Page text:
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Healdsburg pair's ultimate DIY project

  • A big black cat sits atop the front door as part of Halloween decorations at the old Marshall house in Healdsburg, which owners Mark Goff and Phillip Engel have been renovating for two years. (CRISTA JEREMIASON / PD)

When trick-or-treaters knock on the door of 227 North St. on Monday, they may be disappointed to find that one of Healdsburg's spookiest-looking houses is no longer so scary.

In fact, the once saggy mansion whose ancient electrical system had been red-tagged since the 1950s is starting to look surprisingly genteel.

As weary do-it-yourselfers Mark Goff and Phillip Engel report with a grin, a friend and ghost hunter came by with her detecting equipment and declared that the historic 1870 Marshall mansion showed no signs of paranormal activity.

They must be doing their job. If any spirits ever inhabited the house, they likely fled, put off by all the noisy power tools going seven days a week. And frankly, the place is starting to look way too inhabited for a haunting.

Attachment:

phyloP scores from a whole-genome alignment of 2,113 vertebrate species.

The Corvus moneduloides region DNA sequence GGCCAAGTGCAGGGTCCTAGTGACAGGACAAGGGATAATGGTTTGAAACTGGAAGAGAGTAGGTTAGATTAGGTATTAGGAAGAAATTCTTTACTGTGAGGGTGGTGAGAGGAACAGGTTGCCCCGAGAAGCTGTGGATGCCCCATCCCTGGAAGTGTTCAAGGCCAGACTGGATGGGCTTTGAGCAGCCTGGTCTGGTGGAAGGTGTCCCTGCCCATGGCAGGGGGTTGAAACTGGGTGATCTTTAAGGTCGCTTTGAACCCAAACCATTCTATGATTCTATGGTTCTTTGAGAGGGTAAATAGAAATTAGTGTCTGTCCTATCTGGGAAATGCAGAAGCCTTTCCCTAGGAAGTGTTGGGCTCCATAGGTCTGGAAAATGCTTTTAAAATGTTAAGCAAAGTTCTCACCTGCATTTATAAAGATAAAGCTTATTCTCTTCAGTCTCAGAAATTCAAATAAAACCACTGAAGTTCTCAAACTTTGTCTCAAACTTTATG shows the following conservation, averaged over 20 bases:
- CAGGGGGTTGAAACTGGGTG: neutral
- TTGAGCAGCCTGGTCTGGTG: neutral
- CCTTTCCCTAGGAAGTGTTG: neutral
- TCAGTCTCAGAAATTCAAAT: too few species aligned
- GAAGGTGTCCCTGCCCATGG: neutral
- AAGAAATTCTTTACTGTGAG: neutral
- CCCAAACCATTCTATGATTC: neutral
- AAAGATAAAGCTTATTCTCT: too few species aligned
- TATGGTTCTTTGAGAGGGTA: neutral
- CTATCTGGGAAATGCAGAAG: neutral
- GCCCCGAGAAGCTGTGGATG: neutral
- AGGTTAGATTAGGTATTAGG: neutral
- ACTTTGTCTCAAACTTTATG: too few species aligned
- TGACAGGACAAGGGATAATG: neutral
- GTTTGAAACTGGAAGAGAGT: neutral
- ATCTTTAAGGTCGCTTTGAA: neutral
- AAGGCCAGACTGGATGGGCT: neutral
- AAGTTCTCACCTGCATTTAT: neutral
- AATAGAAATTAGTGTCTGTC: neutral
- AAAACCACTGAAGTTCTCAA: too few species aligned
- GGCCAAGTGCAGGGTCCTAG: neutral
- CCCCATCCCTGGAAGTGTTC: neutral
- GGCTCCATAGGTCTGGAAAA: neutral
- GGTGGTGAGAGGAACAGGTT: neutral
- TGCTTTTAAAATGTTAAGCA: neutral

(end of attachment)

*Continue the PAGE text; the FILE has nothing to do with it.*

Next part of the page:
Goff and Engel bought the magnificent wreck two years ago for nearly $1 million, intent on bringing it back to its original glory with their own labor. They finally made enough progress with basic comforts to move in earlier this year.

Many of the once exposed walls and ceilings have been plastered. The kitchen is complete and now provides a safe place for entertaining. Period fixtures, some reclaimed from a Victorian mansion in Michigan, have been purchased, restored, rewired, polished and hung. An antique marble fireplace graces the wall of the main parlor. Bathrooms are functioning.

The pair are now racing to finish the first two floors in time to secure conventional financing before their short-term loan expires next June. The previous owner agreed to carry the loan himself for two years, buying time to get a real foundation under the house and basically redoing almost everything.

“It would be nice to be done by the end of the year or January. I don't think that's going to happen. There's a little pressure,” Engel laughs. “It's really a matter of getting the house to a point where a bank will be comfortable with mortgaging it. They don't want it under construction.”

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